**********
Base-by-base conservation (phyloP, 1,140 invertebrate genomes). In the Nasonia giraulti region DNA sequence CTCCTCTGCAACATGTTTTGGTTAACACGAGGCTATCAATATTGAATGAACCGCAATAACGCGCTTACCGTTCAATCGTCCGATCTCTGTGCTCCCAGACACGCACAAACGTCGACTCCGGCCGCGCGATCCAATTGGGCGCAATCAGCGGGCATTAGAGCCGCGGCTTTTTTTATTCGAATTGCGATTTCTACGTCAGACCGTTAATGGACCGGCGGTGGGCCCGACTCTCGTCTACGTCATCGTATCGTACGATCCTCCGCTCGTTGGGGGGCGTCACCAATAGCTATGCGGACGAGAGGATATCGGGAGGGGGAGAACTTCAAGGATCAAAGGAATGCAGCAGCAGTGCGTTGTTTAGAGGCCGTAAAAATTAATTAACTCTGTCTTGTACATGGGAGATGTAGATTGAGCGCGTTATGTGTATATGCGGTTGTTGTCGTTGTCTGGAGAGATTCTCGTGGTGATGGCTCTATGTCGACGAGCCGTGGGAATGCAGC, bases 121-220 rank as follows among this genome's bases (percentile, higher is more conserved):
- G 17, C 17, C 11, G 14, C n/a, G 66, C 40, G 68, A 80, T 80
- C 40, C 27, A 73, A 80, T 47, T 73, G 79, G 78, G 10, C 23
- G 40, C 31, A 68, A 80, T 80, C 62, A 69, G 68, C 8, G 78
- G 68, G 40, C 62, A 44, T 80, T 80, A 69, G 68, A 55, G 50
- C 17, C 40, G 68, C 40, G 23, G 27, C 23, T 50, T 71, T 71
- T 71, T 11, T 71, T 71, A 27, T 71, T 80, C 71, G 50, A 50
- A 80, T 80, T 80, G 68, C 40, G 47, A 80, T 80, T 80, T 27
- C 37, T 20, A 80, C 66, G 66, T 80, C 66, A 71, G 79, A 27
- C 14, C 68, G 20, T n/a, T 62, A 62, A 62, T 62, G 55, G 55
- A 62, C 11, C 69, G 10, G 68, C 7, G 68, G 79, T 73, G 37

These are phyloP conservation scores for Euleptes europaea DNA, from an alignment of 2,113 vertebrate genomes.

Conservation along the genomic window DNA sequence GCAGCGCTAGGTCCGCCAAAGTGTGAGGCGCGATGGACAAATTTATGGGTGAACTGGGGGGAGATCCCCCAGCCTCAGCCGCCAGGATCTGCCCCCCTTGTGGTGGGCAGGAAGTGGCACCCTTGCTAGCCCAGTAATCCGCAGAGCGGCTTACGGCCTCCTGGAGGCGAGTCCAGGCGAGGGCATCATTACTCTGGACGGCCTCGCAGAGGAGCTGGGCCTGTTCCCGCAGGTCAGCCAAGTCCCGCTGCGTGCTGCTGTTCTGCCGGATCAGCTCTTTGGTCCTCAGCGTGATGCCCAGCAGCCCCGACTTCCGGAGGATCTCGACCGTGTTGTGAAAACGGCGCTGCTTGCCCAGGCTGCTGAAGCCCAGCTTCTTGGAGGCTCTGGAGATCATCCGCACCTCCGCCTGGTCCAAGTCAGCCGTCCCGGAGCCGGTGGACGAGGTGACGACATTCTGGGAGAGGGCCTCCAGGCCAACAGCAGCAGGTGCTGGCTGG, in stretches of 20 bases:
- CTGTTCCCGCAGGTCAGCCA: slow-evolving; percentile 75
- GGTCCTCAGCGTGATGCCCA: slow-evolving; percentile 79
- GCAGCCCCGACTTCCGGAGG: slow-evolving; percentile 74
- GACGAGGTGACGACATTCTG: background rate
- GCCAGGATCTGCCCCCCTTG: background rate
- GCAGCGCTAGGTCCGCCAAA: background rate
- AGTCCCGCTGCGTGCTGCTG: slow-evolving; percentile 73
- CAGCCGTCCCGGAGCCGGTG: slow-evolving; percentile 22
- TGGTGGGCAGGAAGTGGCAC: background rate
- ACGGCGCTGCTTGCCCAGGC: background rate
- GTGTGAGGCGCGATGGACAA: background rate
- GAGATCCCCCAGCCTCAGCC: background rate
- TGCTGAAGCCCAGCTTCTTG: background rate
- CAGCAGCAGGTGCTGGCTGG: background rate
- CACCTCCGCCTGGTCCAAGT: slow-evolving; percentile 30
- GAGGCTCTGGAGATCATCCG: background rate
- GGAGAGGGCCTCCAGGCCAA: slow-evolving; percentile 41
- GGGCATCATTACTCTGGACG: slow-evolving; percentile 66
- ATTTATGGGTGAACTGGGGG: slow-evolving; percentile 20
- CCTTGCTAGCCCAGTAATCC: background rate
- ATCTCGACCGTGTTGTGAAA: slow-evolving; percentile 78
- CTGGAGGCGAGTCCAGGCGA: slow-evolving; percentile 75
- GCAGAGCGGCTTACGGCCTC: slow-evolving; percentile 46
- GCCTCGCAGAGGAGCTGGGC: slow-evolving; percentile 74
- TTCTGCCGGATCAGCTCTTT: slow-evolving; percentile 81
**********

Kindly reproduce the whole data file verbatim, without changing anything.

Base-by-base conservation (phyloP, 1,140 invertebrate genomes). In the Nasonia giraulti region DNA sequence CTCCTCTGCAACATGTTTTGGTTAACACGAGGCTATCAATATTGAATGAACCGCAATAACGCGCTTACCGTTCAATCGTCCGATCTCTGTGCTCCCAGACACGCACAAACGTCGACTCCGGCCGCGCGATCCAATTGGGCGCAATCAGCGGGCATTAGAGCCGCGGCTTTTTTTATTCGAATTGCGATTTCTACGTCAGACCGTTAATGGACCGGCGGTGGGCCCGACTCTCGTCTACGTCATCGTATCGTACGATCCTCCGCTCGTTGGGGGGCGTCACCAATAGCTATGCGGACGAGAGGATATCGGGAGGGGGAGAACTTCAAGGATCAAAGGAATGCAGCAGCAGTGCGTTGTTTAGAGGCCGTAAAAATTAATTAACTCTGTCTTGTACATGGGAGATGTAGATTGAGCGCGTTATGTGTATATGCGGTTGTTGTCGTTGTCTGGAGAGATTCTCGTGGTGATGGCTCTATGTCGACGAGCCGTGGGAATGCAGC, bases 121-220 rank as follows among this genome's bases (percentile, higher is more conserved):
- G 17, C 17, C 11, G 14, C n/a, G 66, C 40, G 68, A 80, T 80
- C 40, C 27, A 73, A 80, T 47, T 73, G 79, G 78, G 10, C 23
- G 40, C 31, A 68, A 80, T 80, C 62, A 69, G 68, C 8, G 78
- G 68, G 40, C 62, A 44, T 80, T 80, A 69, G 68, A 55, G 50
- C 17, C 40, G 68, C 40, G 23, G 27, C 23, T 50, T 71, T 71
- T 71, T 11, T 71, T 71, A 27, T 71, T 80, C 71, G 50, A 50
- A 80, T 80, T 80, G 68, C 40, G 47, A 80, T 80, T 80, T 27
- C 37, T 20, A 80, C 66, G 66, T 80, C 66, A 71, G 79, A 27
- C 14, C 68, G 20, T n/a, T 62, A 62, A 62, T 62, G 55, G 55
- A 62, C 11, C 69, G 10, G 68, C 7, G 68, G 79, T 73, G 37

These are phyloP conservation scores for Euleptes europaea DNA, from an alignment of 2,113 vertebrate genomes.

Conservation along the genomic window DNA sequence GCAGCGCTAGGTCCGCCAAAGTGTGAGGCGCGATGGACAAATTTATGGGTGAACTGGGGGGAGATCCCCCAGCCTCAGCCGCCAGGATCTGCCCCCCTTGTGGTGGGCAGGAAGTGGCACCCTTGCTAGCCCAGTAATCCGCAGAGCGGCTTACGGCCTCCTGGAGGCGAGTCCAGGCGAGGGCATCATTACTCTGGACGGCCTCGCAGAGGAGCTGGGCCTGTTCCCGCAGGTCAGCCAAGTCCCGCTGCGTGCTGCTGTTCTGCCGGATCAGCTCTTTGGTCCTCAGCGTGATGCCCAGCAGCCCCGACTTCCGGAGGATCTCGACCGTGTTGTGAAAACGGCGCTGCTTGCCCAGGCTGCTGAAGCCCAGCTTCTTGGAGGCTCTGGAGATCATCCGCACCTCCGCCTGGTCCAAGTCAGCCGTCCCGGAGCCGGTGGACGAGGTGACGACATTCTGGGAGAGGGCCTCCAGGCCAACAGCAGCAGGTGCTGGCTGG, in stretches of 20 bases:
- CTGTTCCCGCAGGTCAGCCA: slow-evolving; percentile 75
- GGTCCTCAGCGTGATGCCCA: slow-evolving; percentile 79
- GCAGCCCCGACTTCCGGAGG: slow-evolving; percentile 74
- GACGAGGTGACGACATTCTG: background rate
- GCCAGGATCTGCCCCCCTTG: background rate
- GCAGCGCTAGGTCCGCCAAA: background rate
- AGTCCCGCTGCGTGCTGCTG: slow-evolving; percentile 73
- CAGCCGTCCCGGAGCCGGTG: slow-evolving; percentile 22
- TGGTGGGCAGGAAGTGGCAC: background rate
- ACGGCGCTGCTTGCCCAGGC: background rate
- GTGTGAGGCGCGATGGACAA: background rate
- GAGATCCCCCAGCCTCAGCC: background rate
- TGCTGAAGCCCAGCTTCTTG: background rate
- CAGCAGCAGGTGCTGGCTGG: background rate
- CACCTCCGCCTGGTCCAAGT: slow-evolving; percentile 30
- GAGGCTCTGGAGATCATCCG: background rate
- GGAGAGGGCCTCCAGGCCAA: slow-evolving; percentile 41
- GGGCATCATTACTCTGGACG: slow-evolving; percentile 66
- ATTTATGGGTGAACTGGGGG: slow-evolving; percentile 20
- CCTTGCTAGCCCAGTAATCC: background rate
- ATCTCGACCGTGTTGTGAAA: slow-evolving; percentile 78
- CTGGAGGCGAGTCCAGGCGA: slow-evolving; percentile 75
- GCAGAGCGGCTTACGGCCTC: slow-evolving; percentile 46
- GCCTCGCAGAGGAGCTGGGC: slow-evolving; percentile 74
- TTCTGCCGGATCAGCTCTTT: slow-evolving; percentile 81